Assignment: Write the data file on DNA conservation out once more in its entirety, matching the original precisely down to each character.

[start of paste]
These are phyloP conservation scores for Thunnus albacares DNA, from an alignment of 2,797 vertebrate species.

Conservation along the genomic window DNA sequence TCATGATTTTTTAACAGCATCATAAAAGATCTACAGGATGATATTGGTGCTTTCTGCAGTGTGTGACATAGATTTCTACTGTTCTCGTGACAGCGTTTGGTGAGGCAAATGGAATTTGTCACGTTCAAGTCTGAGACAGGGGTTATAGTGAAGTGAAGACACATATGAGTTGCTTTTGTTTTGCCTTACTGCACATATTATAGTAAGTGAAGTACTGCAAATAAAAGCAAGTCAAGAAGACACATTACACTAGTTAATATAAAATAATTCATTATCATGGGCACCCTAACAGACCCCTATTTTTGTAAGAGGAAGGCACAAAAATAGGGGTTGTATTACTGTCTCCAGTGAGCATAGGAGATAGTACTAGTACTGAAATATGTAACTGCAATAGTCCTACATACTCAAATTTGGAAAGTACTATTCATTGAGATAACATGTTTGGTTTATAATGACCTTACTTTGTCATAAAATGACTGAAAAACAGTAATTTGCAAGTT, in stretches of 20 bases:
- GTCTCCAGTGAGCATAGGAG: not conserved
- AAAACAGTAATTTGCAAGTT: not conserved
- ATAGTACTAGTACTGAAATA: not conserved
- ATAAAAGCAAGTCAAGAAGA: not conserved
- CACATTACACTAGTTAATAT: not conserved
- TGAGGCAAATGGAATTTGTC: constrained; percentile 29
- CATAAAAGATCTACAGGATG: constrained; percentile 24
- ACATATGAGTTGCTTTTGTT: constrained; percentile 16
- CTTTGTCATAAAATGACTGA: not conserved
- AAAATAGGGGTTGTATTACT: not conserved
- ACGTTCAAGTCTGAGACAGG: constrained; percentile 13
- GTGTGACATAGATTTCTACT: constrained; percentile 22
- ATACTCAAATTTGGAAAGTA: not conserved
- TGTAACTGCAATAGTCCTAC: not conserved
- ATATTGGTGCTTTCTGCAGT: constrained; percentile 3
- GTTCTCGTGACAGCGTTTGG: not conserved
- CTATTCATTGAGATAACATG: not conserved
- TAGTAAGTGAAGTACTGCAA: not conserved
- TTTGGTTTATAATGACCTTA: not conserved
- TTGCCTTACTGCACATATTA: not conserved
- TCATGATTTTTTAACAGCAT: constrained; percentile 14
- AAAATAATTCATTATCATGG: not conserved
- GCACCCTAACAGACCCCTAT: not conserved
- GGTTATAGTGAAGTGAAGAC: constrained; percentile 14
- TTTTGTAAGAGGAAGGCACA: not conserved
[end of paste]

These are phyloP conservation scores for Thunnus albacares DNA, from an alignment of 2,797 vertebrate species.

Conservation along the genomic window DNA sequence TCATGATTTTTTAACAGCATCATAAAAGATCTACAGGATGATATTGGTGCTTTCTGCAGTGTGTGACATAGATTTCTACTGTTCTCGTGACAGCGTTTGGTGAGGCAAATGGAATTTGTCACGTTCAAGTCTGAGACAGGGGTTATAGTGAAGTGAAGACACATATGAGTTGCTTTTGTTTTGCCTTACTGCACATATTATAGTAAGTGAAGTACTGCAAATAAAAGCAAGTCAAGAAGACACATTACACTAGTTAATATAAAATAATTCATTATCATGGGCACCCTAACAGACCCCTATTTTTGTAAGAGGAAGGCACAAAAATAGGGGTTGTATTACTGTCTCCAGTGAGCATAGGAGATAGTACTAGTACTGAAATATGTAACTGCAATAGTCCTACATACTCAAATTTGGAAAGTACTATTCATTGAGATAACATGTTTGGTTTATAATGACCTTACTTTGTCATAAAATGACTGAAAAACAGTAATTTGCAAGTT, in stretches of 20 bases:
- GTCTCCAGTGAGCATAGGAG: not conserved
- AAAACAGTAATTTGCAAGTT: not conserved
- ATAGTACTAGTACTGAAATA: not conserved
- ATAAAAGCAAGTCAAGAAGA: not conserved
- CACATTACACTAGTTAATAT: not conserved
- TGAGGCAAATGGAATTTGTC: constrained; percentile 29
- CATAAAAGATCTACAGGATG: constrained; percentile 24
- ACATATGAGTTGCTTTTGTT: constrained; percentile 16
- CTTTGTCATAAAATGACTGA: not conserved
- AAAATAGGGGTTGTATTACT: not conserved
- ACGTTCAAGTCTGAGACAGG: constrained; percentile 13
- GTGTGACATAGATTTCTACT: constrained; percentile 22
- ATACTCAAATTTGGAAAGTA: not conserved
- TGTAACTGCAATAGTCCTAC: not conserved
- ATATTGGTGCTTTCTGCAGT: constrained; percentile 3
- GTTCTCGTGACAGCGTTTGG: not conserved
- CTATTCATTGAGATAACATG: not conserved
- TAGTAAGTGAAGTACTGCAA: not conserved
- TTTGGTTTATAATGACCTTA: not conserved
- TTGCCTTACTGCACATATTA: not conserved
- TCATGATTTTTTAACAGCAT: constrained; percentile 14
- AAAATAATTCATTATCATGG: not conserved
- GCACCCTAACAGACCCCTAT: not conserved
- GGTTATAGTGAAGTGAAGAC: constrained; percentile 14
- TTTTGTAAGAGGAAGGCACA: not conserved